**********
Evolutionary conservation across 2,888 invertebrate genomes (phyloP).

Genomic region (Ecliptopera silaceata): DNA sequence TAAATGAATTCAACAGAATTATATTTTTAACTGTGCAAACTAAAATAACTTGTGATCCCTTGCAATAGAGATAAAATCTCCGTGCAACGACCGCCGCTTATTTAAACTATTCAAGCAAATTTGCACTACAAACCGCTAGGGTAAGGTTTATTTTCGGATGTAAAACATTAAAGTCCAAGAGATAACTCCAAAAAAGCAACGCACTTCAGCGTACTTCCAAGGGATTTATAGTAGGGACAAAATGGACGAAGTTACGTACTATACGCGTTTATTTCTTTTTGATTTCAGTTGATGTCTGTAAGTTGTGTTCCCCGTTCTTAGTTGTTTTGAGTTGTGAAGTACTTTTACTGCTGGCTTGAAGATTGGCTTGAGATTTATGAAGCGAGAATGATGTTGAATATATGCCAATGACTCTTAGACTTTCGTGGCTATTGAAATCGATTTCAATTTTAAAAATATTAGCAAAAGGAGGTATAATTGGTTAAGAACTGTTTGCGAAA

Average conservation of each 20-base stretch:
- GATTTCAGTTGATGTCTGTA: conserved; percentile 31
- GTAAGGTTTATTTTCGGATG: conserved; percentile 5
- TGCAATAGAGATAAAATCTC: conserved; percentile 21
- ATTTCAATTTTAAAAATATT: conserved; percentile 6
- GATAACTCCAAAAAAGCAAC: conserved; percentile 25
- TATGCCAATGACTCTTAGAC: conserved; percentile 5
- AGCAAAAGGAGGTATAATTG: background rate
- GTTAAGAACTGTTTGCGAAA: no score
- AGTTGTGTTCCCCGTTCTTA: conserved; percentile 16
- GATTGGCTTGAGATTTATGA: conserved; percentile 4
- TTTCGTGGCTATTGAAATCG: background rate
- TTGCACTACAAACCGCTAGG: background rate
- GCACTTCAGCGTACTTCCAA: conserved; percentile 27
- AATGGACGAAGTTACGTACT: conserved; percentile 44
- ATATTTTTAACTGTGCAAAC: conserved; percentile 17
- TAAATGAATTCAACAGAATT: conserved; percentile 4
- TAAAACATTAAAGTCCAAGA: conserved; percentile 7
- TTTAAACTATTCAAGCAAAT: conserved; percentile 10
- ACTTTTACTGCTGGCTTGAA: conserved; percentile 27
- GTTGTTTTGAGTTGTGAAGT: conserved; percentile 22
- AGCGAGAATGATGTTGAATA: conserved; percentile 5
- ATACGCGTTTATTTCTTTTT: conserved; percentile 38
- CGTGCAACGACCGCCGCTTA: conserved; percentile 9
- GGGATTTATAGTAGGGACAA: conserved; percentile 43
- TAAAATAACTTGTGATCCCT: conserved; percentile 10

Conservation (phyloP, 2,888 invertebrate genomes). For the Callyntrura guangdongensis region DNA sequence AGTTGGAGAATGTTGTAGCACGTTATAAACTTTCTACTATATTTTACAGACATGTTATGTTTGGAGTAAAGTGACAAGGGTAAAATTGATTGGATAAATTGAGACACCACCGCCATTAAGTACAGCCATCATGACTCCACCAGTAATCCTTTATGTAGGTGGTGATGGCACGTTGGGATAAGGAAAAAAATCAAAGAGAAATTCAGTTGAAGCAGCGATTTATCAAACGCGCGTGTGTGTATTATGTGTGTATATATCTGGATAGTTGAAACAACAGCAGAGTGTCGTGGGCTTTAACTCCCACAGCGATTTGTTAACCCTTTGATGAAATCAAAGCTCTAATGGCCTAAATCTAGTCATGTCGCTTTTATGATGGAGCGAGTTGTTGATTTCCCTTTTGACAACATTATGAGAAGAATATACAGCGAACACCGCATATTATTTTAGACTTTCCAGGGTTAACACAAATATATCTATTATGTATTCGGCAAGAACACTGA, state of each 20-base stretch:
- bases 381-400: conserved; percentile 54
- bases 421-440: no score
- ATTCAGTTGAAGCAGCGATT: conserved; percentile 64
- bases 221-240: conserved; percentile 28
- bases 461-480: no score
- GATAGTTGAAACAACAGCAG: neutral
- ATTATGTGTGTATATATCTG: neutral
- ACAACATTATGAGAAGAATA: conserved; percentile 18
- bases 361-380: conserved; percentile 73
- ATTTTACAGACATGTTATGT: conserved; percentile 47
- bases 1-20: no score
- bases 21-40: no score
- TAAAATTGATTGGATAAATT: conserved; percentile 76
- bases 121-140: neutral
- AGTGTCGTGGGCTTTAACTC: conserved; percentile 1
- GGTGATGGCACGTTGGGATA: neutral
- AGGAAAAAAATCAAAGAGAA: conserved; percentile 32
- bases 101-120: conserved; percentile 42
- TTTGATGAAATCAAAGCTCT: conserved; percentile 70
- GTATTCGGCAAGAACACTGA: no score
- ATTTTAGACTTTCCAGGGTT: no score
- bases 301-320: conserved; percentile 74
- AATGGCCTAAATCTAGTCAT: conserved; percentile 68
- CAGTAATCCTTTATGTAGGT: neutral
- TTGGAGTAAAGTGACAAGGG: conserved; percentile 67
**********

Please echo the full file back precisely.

Evolutionary conservation across 2,888 invertebrate genomes (phyloP).

Genomic region (Ecliptopera silaceata): DNA sequence TAAATGAATTCAACAGAATTATATTTTTAACTGTGCAAACTAAAATAACTTGTGATCCCTTGCAATAGAGATAAAATCTCCGTGCAACGACCGCCGCTTATTTAAACTATTCAAGCAAATTTGCACTACAAACCGCTAGGGTAAGGTTTATTTTCGGATGTAAAACATTAAAGTCCAAGAGATAACTCCAAAAAAGCAACGCACTTCAGCGTACTTCCAAGGGATTTATAGTAGGGACAAAATGGACGAAGTTACGTACTATACGCGTTTATTTCTTTTTGATTTCAGTTGATGTCTGTAAGTTGTGTTCCCCGTTCTTAGTTGTTTTGAGTTGTGAAGTACTTTTACTGCTGGCTTGAAGATTGGCTTGAGATTTATGAAGCGAGAATGATGTTGAATATATGCCAATGACTCTTAGACTTTCGTGGCTATTGAAATCGATTTCAATTTTAAAAATATTAGCAAAAGGAGGTATAATTGGTTAAGAACTGTTTGCGAAA

Average conservation of each 20-base stretch:
- GATTTCAGTTGATGTCTGTA: conserved; percentile 31
- GTAAGGTTTATTTTCGGATG: conserved; percentile 5
- TGCAATAGAGATAAAATCTC: conserved; percentile 21
- ATTTCAATTTTAAAAATATT: conserved; percentile 6
- GATAACTCCAAAAAAGCAAC: conserved; percentile 25
- TATGCCAATGACTCTTAGAC: conserved; percentile 5
- AGCAAAAGGAGGTATAATTG: background rate
- GTTAAGAACTGTTTGCGAAA: no score
- AGTTGTGTTCCCCGTTCTTA: conserved; percentile 16
- GATTGGCTTGAGATTTATGA: conserved; percentile 4
- TTTCGTGGCTATTGAAATCG: background rate
- TTGCACTACAAACCGCTAGG: background rate
- GCACTTCAGCGTACTTCCAA: conserved; percentile 27
- AATGGACGAAGTTACGTACT: conserved; percentile 44
- ATATTTTTAACTGTGCAAAC: conserved; percentile 17
- TAAATGAATTCAACAGAATT: conserved; percentile 4
- TAAAACATTAAAGTCCAAGA: conserved; percentile 7
- TTTAAACTATTCAAGCAAAT: conserved; percentile 10
- ACTTTTACTGCTGGCTTGAA: conserved; percentile 27
- GTTGTTTTGAGTTGTGAAGT: conserved; percentile 22
- AGCGAGAATGATGTTGAATA: conserved; percentile 5
- ATACGCGTTTATTTCTTTTT: conserved; percentile 38
- CGTGCAACGACCGCCGCTTA: conserved; percentile 9
- GGGATTTATAGTAGGGACAA: conserved; percentile 43
- TAAAATAACTTGTGATCCCT: conserved; percentile 10

Conservation (phyloP, 2,888 invertebrate genomes). For the Callyntrura guangdongensis region DNA sequence AGTTGGAGAATGTTGTAGCACGTTATAAACTTTCTACTATATTTTACAGACATGTTATGTTTGGAGTAAAGTGACAAGGGTAAAATTGATTGGATAAATTGAGACACCACCGCCATTAAGTACAGCCATCATGACTCCACCAGTAATCCTTTATGTAGGTGGTGATGGCACGTTGGGATAAGGAAAAAAATCAAAGAGAAATTCAGTTGAAGCAGCGATTTATCAAACGCGCGTGTGTGTATTATGTGTGTATATATCTGGATAGTTGAAACAACAGCAGAGTGTCGTGGGCTTTAACTCCCACAGCGATTTGTTAACCCTTTGATGAAATCAAAGCTCTAATGGCCTAAATCTAGTCATGTCGCTTTTATGATGGAGCGAGTTGTTGATTTCCCTTTTGACAACATTATGAGAAGAATATACAGCGAACACCGCATATTATTTTAGACTTTCCAGGGTTAACACAAATATATCTATTATGTATTCGGCAAGAACACTGA, state of each 20-base stretch:
- bases 381-400: conserved; percentile 54
- bases 421-440: no score
- ATTCAGTTGAAGCAGCGATT: conserved; percentile 64
- bases 221-240: conserved; percentile 28
- bases 461-480: no score
- GATAGTTGAAACAACAGCAG: neutral
- ATTATGTGTGTATATATCTG: neutral
- ACAACATTATGAGAAGAATA: conserved; percentile 18
- bases 361-380: conserved; percentile 73
- ATTTTACAGACATGTTATGT: conserved; percentile 47
- bases 1-20: no score
- bases 21-40: no score
- TAAAATTGATTGGATAAATT: conserved; percentile 76
- bases 121-140: neutral
- AGTGTCGTGGGCTTTAACTC: conserved; percentile 1
- GGTGATGGCACGTTGGGATA: neutral
- AGGAAAAAAATCAAAGAGAA: conserved; percentile 32
- bases 101-120: conserved; percentile 42
- TTTGATGAAATCAAAGCTCT: conserved; percentile 70
- GTATTCGGCAAGAACACTGA: no score
- ATTTTAGACTTTCCAGGGTT: no score
- bases 301-320: conserved; percentile 74
- AATGGCCTAAATCTAGTCAT: conserved; percentile 68
- CAGTAATCCTTTATGTAGGT: neutral
- TTGGAGTAAAGTGACAAGGG: conserved; percentile 67